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Wednesday, 26 June 1946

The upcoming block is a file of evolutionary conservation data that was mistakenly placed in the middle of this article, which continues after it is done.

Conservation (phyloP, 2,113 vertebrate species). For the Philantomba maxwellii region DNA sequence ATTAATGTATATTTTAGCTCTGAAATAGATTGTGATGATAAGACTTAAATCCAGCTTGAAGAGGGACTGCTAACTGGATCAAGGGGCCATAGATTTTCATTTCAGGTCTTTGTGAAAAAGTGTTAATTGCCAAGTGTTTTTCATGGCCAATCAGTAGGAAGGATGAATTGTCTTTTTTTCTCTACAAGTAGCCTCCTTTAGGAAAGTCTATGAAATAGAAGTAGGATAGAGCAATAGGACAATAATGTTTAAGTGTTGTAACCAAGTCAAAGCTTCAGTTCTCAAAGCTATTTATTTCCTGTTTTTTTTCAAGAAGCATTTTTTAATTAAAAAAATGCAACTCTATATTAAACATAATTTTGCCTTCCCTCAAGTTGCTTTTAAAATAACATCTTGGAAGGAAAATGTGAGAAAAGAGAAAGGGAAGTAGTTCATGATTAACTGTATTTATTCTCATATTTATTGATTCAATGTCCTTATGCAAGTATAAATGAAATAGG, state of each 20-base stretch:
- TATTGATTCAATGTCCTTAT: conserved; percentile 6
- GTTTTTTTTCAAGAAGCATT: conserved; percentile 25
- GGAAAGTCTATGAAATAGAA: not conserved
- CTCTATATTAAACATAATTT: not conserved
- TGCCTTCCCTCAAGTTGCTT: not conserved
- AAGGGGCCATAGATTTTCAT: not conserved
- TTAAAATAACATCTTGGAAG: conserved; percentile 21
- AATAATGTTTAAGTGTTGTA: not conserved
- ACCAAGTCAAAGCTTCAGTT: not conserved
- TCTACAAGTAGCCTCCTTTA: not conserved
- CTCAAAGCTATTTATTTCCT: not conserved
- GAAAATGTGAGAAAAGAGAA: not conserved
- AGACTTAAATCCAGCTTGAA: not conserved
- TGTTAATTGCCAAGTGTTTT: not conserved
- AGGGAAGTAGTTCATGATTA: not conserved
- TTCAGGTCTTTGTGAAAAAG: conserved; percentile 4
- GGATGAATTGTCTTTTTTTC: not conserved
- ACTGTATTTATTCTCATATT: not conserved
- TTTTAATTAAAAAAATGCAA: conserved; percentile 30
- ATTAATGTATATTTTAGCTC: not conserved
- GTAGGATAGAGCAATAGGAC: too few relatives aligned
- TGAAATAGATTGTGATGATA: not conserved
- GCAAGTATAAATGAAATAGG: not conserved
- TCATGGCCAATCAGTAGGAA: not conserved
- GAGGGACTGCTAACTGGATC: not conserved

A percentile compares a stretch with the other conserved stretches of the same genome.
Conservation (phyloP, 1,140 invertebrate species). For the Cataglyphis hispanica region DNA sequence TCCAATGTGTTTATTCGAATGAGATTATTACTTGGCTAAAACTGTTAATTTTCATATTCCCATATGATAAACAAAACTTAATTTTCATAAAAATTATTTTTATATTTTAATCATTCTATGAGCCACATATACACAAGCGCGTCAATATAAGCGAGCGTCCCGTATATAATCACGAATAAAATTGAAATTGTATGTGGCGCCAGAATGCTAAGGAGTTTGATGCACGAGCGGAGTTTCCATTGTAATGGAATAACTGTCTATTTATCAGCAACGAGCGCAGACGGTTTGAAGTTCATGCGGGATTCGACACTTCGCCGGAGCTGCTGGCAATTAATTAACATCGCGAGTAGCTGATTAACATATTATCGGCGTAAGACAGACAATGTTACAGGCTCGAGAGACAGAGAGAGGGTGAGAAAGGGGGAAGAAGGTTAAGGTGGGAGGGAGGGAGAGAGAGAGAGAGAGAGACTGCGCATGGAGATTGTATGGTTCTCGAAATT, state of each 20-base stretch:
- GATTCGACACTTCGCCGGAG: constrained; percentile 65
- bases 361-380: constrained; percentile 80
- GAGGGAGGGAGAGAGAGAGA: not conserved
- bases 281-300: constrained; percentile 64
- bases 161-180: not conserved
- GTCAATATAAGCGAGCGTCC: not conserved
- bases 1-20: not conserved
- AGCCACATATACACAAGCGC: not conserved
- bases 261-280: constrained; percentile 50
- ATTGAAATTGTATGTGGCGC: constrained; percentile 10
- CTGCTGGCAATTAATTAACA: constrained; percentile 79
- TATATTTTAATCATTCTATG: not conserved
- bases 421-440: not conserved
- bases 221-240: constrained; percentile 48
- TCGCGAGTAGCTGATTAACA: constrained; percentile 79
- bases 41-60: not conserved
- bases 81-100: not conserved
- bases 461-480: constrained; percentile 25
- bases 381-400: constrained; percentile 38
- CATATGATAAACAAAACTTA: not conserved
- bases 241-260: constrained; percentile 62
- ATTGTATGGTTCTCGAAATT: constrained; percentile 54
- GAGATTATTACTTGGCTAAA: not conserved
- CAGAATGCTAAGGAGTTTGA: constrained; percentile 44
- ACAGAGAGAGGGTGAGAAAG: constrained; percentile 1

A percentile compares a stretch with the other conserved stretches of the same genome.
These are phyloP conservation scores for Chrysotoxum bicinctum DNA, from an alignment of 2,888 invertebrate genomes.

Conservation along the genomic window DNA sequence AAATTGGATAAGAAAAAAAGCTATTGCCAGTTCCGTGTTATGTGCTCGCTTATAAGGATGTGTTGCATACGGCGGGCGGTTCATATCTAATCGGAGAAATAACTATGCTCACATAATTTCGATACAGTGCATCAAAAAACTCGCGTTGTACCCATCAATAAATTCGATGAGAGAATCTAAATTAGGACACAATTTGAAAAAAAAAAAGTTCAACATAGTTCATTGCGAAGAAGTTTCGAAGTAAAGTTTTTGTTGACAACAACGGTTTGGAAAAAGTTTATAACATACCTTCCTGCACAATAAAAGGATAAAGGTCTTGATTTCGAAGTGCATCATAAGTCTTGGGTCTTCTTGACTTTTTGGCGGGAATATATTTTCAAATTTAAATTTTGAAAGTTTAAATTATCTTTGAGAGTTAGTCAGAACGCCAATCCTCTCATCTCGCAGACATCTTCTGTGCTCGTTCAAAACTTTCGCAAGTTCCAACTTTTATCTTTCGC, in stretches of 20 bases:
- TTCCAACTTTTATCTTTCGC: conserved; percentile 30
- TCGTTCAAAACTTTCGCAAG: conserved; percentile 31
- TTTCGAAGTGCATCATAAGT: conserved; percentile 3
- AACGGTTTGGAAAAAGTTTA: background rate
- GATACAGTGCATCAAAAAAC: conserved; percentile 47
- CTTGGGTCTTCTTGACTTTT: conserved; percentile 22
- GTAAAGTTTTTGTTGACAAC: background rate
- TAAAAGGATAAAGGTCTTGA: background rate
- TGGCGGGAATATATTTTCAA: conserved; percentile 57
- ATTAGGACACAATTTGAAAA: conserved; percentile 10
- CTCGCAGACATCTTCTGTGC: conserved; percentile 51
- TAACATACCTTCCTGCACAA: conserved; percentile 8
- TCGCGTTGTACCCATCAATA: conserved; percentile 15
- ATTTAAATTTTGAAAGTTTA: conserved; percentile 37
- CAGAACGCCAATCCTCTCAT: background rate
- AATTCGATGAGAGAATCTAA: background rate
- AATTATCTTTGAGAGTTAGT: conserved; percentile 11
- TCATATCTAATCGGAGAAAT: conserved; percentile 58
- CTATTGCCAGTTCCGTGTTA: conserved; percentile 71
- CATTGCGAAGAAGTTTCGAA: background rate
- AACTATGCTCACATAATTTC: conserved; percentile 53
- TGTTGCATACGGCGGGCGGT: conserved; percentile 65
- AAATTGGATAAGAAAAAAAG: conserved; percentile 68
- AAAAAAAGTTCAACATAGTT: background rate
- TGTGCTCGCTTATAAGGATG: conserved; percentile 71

Mr TURNBULL (WIMMERA, VICTORIA) .- The introduction of a Supply Bill gives to honorable members the opportunity to examine Government expenditure, to suggest activities not 'provided for by the Government, and to indicate where, in their opinion, economies could be effected. I take this opportunity to direct attention to the unsatisfactory state of affairs that exists in regard to the rehabilitation of ex-servicemen. Some little time ago the Minister for Post-war Reconstruction (Mr. Dedman) stated that very few men were left unemployed for any period after their discharge. In support of his contention he compared the number of men who applied for unemployment relief with the number known to be entering industries. That procedure was also followed by the honorable member for Fremantle (Mr. Beazley) when he discussed this subject last week. That is not by any means a reliable- approach. If there is one thing we need more than any other in Australia to-day it is an increase of production. The argument advanced by the honorable' member for Fremantle in support of his contention that men were being rehabilitated satisfactorily will not bear examination. I have had brought to my notice many instances of men who have been out of work on their discharge, but it must be remembered also that many demobilized men have accumulated leave which would carry them along for a considerable period. In fact, although I have been a member of this House for some time, I still have not exhausted my leave. Many men throughout the country have not applied for unemployment relief, the reason being, of course, that they are still receiving navy, army or air force pay. Very shortly these men will be on the labour market. Some men of independent spirit have also made up their minds that they will seek a job for themselves and not take advantage of provisions that would be. applicable to them. Considerable ' numbers of the men who have been re-employed' have accepted jobs in government departments administering restrictive regulations of one kind or another which are . retarding industrial development in Australia. Other men who are still in the Army will shortly be seeking civil employment. Last week a young man told me that he had been given notice by a government department that he would have to seek other employment before the end of August. He was informed that it would be a case of " first to come, last to go ". That does not indicate that preference to service men and women will be satisfactorily applied. When cases of this kind are brought to the notice of the Minister for Postwar Reconstruction, he invariably says, " Give me specific instances ". I bring to the notice of the honorable gentleman now the case of a young man of Swan Hill who, on his demobilization, desired to become a plumber, a calling for which he seems to have a natural aptitude. A master plumber in Swan Hill is prepared to employ him on the basis of a government subsidy of £2 10s. a week. I submitted this case to the Department of Post-war Reconstruction and received the following reply: -